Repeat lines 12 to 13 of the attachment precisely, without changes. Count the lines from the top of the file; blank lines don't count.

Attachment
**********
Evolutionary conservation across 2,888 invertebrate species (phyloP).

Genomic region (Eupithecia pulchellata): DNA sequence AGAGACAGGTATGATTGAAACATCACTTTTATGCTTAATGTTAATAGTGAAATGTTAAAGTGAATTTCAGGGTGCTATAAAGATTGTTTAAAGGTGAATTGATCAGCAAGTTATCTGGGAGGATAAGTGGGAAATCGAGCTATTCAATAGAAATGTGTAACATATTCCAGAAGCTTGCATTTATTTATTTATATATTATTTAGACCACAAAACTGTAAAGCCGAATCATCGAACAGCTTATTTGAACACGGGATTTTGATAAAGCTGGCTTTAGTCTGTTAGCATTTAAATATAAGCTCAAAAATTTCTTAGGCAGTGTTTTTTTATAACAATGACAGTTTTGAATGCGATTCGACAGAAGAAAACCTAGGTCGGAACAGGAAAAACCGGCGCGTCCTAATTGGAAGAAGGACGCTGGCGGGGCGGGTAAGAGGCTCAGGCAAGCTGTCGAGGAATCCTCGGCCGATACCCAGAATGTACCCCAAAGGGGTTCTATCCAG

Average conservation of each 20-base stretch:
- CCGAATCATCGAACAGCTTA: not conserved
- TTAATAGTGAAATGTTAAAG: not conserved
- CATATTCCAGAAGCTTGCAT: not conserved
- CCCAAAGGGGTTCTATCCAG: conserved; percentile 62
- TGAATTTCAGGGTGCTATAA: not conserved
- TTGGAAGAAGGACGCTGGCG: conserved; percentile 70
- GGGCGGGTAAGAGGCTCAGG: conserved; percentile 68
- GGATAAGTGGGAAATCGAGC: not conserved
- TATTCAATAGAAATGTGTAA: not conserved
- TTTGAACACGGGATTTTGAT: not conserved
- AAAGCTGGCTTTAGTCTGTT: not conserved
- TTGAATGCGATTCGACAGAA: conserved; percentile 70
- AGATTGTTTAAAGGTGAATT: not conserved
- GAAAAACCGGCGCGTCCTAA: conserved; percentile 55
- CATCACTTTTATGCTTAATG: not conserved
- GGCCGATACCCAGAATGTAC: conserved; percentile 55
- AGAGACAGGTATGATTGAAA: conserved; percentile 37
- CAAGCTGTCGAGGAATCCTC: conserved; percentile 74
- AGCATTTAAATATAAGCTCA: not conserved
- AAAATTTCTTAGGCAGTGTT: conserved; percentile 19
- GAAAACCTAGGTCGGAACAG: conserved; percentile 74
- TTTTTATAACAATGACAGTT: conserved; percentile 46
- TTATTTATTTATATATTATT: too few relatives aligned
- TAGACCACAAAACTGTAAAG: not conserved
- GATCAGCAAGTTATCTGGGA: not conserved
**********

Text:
- TATTCAATAGAAATGTGTAA: not conserved
- TTTGAACACGGGATTTTGAT: not conserved